Though it’s unclear if the timing is more a function of regional sectarian tension or of the Saudis canceling the mostly ineffective ceasefire in Yemen, Saudi warplanes have dramatically escalated the number of airstrikes against targets inside Yemen today, hitting a number of civilian buildings in Shi’ite-held territory.
While airstrikes continued in the contested area around Taiz, much of the increase was deep in Houthi territory, around the capital city of Sanaa and the port of Hodeida. One of the Sanaa strikes destroyed the Noor Center for Care and Rehabilitation of the Blind, wounding three people. The chamber of commerce was also hit.
The Saudis have been facing growing international criticism of the huge civilian toll in their war against Yemen, and the tendency of strikes to hit obviously civilian targets like the blind center are only going to add to the criticism of their targeting methods.
Meanwhile, the “curfew” imposed by pro-Saudi forces in Aden doesn’t appear to be going well, as ISIS bombers attacked the city governor’s convoy in the city today, killing at least one, and according to some accounts two, of his bodyguards.
by Jason Ditz
Three different bombing attacks, at least one involving a suicide bomber, were carried out today against restaurants in the Hasakeh Province city of Qamishli, primarily under the control of the Kurdish YPG. ISIS is believed to be responsible for the attacks.
Preliminary reports are that at least 16 people were killed and 30 others wounded. A statement from a pro-ISIS outlet claimed “dozens” were killed but offered no specifics.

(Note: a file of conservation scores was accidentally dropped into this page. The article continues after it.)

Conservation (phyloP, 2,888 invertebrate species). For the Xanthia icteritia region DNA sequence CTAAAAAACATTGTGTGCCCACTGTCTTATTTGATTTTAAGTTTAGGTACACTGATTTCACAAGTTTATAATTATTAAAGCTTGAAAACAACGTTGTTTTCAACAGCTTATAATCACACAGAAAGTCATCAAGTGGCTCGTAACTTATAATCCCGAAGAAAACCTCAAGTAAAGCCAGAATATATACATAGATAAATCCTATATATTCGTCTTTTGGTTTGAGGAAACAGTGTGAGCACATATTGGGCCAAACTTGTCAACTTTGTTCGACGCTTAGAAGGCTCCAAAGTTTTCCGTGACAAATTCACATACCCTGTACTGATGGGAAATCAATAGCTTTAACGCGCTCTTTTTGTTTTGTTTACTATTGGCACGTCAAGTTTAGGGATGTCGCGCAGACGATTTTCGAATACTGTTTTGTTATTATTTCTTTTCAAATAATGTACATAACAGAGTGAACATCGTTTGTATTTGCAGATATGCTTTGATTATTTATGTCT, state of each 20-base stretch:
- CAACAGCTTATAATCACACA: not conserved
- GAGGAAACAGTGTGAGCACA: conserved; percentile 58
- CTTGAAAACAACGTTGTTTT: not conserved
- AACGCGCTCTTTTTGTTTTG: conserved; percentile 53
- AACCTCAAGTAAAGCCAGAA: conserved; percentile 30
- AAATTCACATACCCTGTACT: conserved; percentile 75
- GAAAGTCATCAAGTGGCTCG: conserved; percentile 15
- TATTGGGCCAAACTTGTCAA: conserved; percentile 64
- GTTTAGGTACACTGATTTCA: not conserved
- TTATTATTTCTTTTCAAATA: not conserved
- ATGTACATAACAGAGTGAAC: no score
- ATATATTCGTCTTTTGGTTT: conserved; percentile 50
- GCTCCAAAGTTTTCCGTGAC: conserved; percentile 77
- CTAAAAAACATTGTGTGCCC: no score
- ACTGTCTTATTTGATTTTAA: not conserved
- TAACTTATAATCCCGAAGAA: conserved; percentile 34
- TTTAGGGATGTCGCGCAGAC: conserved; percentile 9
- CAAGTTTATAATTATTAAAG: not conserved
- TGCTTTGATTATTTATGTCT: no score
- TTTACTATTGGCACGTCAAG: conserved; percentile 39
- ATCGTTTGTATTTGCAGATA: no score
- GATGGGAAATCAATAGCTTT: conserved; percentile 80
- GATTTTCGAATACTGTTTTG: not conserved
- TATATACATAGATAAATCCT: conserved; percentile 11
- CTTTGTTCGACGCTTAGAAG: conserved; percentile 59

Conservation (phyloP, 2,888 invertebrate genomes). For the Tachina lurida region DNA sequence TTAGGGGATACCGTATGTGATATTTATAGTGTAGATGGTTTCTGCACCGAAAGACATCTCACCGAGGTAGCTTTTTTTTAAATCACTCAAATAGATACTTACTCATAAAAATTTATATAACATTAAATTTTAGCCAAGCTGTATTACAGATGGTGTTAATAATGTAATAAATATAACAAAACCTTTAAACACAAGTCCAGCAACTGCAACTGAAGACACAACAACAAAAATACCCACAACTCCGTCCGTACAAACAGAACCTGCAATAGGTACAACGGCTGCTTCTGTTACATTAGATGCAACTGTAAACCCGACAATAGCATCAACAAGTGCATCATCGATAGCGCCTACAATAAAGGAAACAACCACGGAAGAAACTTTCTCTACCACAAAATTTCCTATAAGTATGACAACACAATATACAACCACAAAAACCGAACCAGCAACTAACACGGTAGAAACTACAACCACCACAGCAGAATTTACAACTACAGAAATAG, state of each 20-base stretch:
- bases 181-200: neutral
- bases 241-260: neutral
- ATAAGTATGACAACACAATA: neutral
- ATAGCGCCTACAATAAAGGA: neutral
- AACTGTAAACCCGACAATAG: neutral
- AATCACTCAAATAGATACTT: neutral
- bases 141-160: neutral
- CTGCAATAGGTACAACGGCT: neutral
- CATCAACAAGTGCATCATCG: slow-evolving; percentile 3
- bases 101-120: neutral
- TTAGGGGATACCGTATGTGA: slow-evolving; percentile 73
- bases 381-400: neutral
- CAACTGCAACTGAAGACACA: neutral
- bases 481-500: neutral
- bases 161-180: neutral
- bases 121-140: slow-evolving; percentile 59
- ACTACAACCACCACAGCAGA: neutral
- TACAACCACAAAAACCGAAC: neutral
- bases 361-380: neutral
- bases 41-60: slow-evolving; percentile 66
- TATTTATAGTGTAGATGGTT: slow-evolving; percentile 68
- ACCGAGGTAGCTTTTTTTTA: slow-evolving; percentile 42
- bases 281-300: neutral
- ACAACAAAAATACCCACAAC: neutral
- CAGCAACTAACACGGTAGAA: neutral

Qamishli, like some other parts of the Hasakeh Province, is co-defended by Kurdish forces and the Syrian government against ISIS, and the Syrian Observatory for Human Rights reported the attacks targeted a government-held district, and primarily a Christian one.
Qamishli is close to the Turkish border in Hasakeh, and one of the few jointly-held sites still under government control that is along the border. ISIS has been keen to expand its border holdings with neighboring Turkey, and Turkey is seemingly eager to see less Kurdish presence there.
by Jason Ditz
A pair of car bombings shook the Syrian city of Homs today, killing at least 32 people and wounding 90 others. Reports from the Syrian government referred to at least one of the incidents as a suicide bombing.
This is the second major bombing attack against Homs since this month’s ceasefire deal was signed, which handed the last of the city’s districts back to the military after years under the control of Islamist rebels. ISIS claimed credit for the previous attacks, but so far no one has claimed today’s.
ISIS, interestingly, was not believed to have much of a presence at all in Homs before this previous attack, though the group has established a foothold in the easternmost parts of the Homs Province in recent months. The city, however, has mostly been in the sway of rebels affiliated with al-Qaeda’s Nusra Front and its coalition in Idlib.
The recovery of Homs in the ceasefire deal was a huge boost for the Syrian military, and gave them a better supply line from their power base around Damascus to the contested areas in Aleppo and Idlib Province.
by Jason Ditz
According to Pentagon officials, they are feverishly at work on a “new narrative” for public discussion about the ongoing war against ISIS, centering on growing criticism of the apparent lack of a concrete plan for how to win the war or any end-game theory.
“To say there’s no strategy is just flat out wrong,” insisted Army Col. Christopher Graves, the public affairs officer for the war, and others say the goal is to present the notion that there is a strategy in place in a “concise, easy to understand way.”
The official narrative on the war has struggled mightily to find its voice so far, in no small part because officials have repeatedly ruled out things like combat troops and “boots on the ground” before announcing deployments into Iraq, and a lot of revision of what was really promised leading President Obama to eventually insist it was only a pledge for no battalions.